St. John Vianney on Envy and other Hidden Sins June 27, 2016Posted by Tantumblogo in awesomeness, Basics, catachesis, General Catholic, Glory, Grace, Interior Life, mortification, reading, Saints, Society, Tradition, true leadership, Virtue.
From the Sermons of the Cure of Ars, some helpful direction on the sin of envy, and other sins we often try to hide from ourselves, with satan’s help. The focus of this excerpt is more on that tendency to deny our sins to ourselves. Certain sins we may readily admit: others we may seek to explain away or pretend are not. This was the failing of the Pharisee in the parable of the Pharisee and the publican, his inability to see his own sin of pride. Envy, in this age of relative plenty (and even superabundance), may not be the problem it was in St. John Vianney’s day (or, it may be worse), but if you’re anything like me, you will, over time, find more and more deeply buried sins as you go through the process of eradicating some of the more obvious ones:
We have already seen that this vice [envy] indicates a mean and petty spirit. That is so true that on one will admit to feeling envy, or at least no one wants to believe that he has been attacked by it. People will employ a hundred and one devices to conceal their envy from others. If someone speaks well of another in our presence, we keep silence: we are upset and annoyed. If we must say something, we do so in the coldest and most unenthusiastic fashion. No, my dear children, there is not a particle of charity in the envious heart. St. Paul has told us that we must rejoice in the good which befalls our neighbor. Joy, my dear brethren, is what Christian charity should inspire in us for one another. But the sentiments of the envious are vastly different.
I do not believe that there is a more ugly and dangerous sin than envy because it is hidden and is often covered by the attractive mantle of virtue….Envy is a public plague which spares no one.
We are leading ourselves to hell without realizing it.
But how are we then to cure ourselves of this vice if we do not think we are guilty of it? I am quite certain that of the thousands of envious souls honestly examining their consciences, there would not be one ready to believe himself belonging to that company. It is the least recognized of sins. Some people are so profoundly ignorant that they do not recognize a quarter of their ordinary sins. And since the sin of envy is more difficult to know, it is not surprising that so few confess it and correct it. Because they are not guilty of the big public sins committed by coarse and and brutalized people, they think that the sins of envy are only little defects in charity, when, in fact, for the most part, these are serious and deadly sins which they are harboring and tending in their hearts, often without fully recognizing them.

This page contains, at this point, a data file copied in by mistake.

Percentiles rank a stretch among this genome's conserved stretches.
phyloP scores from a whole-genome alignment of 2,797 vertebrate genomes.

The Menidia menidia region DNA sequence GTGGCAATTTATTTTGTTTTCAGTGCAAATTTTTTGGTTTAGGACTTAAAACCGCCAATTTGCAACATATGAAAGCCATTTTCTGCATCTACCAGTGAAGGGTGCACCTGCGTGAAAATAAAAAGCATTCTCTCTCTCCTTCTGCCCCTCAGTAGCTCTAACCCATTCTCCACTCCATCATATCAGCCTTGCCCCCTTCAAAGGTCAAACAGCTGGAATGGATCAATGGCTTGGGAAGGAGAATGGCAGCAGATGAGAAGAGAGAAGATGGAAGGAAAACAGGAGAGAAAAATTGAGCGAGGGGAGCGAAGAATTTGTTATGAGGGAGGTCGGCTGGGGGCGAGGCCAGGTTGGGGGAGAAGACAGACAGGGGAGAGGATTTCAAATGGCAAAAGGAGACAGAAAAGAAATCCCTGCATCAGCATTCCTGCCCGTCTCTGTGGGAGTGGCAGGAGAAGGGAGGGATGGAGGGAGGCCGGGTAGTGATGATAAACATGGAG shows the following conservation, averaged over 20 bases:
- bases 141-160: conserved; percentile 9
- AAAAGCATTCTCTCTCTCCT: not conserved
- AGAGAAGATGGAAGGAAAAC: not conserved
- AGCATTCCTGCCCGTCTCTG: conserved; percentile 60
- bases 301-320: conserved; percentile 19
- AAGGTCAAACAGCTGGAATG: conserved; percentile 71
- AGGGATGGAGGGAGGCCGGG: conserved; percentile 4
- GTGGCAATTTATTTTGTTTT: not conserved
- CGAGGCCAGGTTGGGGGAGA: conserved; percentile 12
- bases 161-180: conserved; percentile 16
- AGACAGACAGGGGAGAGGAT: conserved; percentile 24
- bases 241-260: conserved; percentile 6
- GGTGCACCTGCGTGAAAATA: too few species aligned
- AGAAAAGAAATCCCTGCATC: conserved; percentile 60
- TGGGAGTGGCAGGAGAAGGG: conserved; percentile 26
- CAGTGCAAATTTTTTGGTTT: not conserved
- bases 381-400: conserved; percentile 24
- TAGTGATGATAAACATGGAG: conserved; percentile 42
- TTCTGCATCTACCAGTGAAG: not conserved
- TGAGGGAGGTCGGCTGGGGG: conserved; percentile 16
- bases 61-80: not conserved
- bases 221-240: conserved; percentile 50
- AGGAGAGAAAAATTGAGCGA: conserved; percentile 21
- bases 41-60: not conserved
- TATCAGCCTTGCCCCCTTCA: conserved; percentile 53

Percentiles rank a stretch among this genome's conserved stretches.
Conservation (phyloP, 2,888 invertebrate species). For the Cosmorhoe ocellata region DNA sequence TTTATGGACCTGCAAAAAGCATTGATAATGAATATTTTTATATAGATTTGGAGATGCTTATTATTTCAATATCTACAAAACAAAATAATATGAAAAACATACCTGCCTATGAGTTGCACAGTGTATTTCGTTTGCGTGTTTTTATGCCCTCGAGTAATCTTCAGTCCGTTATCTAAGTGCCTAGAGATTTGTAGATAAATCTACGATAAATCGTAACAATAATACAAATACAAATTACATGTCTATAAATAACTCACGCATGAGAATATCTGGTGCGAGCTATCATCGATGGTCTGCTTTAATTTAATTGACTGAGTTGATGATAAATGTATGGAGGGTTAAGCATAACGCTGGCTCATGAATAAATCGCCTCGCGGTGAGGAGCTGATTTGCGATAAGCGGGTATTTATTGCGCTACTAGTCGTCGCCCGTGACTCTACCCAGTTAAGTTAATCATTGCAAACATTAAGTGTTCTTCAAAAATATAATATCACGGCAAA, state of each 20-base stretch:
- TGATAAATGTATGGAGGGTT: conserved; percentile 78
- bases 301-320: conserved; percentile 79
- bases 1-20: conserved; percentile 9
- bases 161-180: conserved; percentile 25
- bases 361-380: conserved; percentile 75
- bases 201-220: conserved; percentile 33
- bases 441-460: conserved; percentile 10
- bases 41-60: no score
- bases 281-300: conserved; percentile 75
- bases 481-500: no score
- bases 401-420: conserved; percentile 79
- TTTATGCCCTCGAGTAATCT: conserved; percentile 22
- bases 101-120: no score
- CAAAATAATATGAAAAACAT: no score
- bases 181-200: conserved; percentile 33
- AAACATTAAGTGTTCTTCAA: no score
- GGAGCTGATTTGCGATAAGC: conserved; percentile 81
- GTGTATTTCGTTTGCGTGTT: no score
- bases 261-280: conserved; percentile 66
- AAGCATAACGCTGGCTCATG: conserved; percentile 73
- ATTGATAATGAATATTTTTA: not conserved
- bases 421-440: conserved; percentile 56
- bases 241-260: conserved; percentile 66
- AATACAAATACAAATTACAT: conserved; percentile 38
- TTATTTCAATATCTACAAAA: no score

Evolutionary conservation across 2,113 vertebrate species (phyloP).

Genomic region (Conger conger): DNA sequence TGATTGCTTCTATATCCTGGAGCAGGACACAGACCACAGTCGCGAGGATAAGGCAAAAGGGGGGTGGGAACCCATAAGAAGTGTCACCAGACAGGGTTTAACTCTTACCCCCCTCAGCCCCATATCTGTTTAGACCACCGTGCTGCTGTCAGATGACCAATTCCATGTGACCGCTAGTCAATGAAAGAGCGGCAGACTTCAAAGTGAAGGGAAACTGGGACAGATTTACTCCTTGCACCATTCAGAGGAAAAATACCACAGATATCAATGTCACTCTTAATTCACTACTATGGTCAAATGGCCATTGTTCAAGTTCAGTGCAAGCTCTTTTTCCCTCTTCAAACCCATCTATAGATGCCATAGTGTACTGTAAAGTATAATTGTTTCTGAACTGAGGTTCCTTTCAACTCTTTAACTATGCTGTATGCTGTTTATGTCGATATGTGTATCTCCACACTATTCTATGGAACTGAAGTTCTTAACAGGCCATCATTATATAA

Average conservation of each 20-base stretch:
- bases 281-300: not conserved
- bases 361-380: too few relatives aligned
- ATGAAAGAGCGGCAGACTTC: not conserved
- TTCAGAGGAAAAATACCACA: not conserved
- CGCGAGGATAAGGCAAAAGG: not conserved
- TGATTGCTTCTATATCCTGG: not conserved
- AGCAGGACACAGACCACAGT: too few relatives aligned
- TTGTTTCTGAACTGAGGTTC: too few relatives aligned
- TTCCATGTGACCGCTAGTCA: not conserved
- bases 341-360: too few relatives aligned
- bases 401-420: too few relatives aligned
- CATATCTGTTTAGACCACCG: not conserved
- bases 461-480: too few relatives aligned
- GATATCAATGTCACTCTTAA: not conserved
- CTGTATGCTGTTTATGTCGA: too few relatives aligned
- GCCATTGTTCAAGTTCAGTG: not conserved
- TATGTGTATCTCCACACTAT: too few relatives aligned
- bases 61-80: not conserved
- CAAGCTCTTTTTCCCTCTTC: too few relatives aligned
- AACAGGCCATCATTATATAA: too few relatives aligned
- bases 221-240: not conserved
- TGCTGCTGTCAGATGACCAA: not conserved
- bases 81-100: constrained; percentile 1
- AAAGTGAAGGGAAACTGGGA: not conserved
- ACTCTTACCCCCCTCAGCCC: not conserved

“But,” you may be thinking in your own minds, “if I really recognized them, I would do my best to correct them.”
If you want to be able to recognize them, my dear brethren, you must ask the Holy Ghost for His light. He alone will give you this grace. No one could, with impunity, point out these sins to you; you would not wish to agree nor to accept them; you would always find something which would convince you that you had made no mistake in thinking and acting the way you did. Do you know yet what will help to make you know the state of your soul and to uncover this evil sin hidden in the secret resources of your heart? It is humility. Just as price will hide it from you, so will humility reveal it to you.
Again, there isn’t a hidden purpose to this point, I simply found the notion of unacknowledged sins a valuable one to convey. It’s not a topic one finds frequently addressed even in very good literature on the spiritual life.
And now, on a side note, I found a truly deplorable book on St. Catherine of Siena for you to avoid. The book is called St. Catherine of Siena by Alfred W. Pollard, and it rather nastily attacks so many of the Saint’s great miracles and devotions as either false or ridiculous excesses of fervor that I must warn everyone to avoid this book. The book was bought in the bookstore of a certain traditional parish, which would normally be a seal of approval, but I have to say I think a mistake has been made in this case. Even most of the author’s “compliments” towards the Saint are backhanded at best, and takes an excessive interest in the political dimensions of the great Dominican tertiary’s activities, which formed only a very small part of her life (and uses those activities to attack the papacy and the notion of the Papal States, generally). I am not entirely certain whether the author was Anglican or not, but the book carries no imprimatur or nihil obstat and was published in London, so it’s quite possible he was. Anyway, I recommend all stay far from this book except maybe those already very well versed in the Saint’s life who can dissect fact from opinion, derogation from endorsement.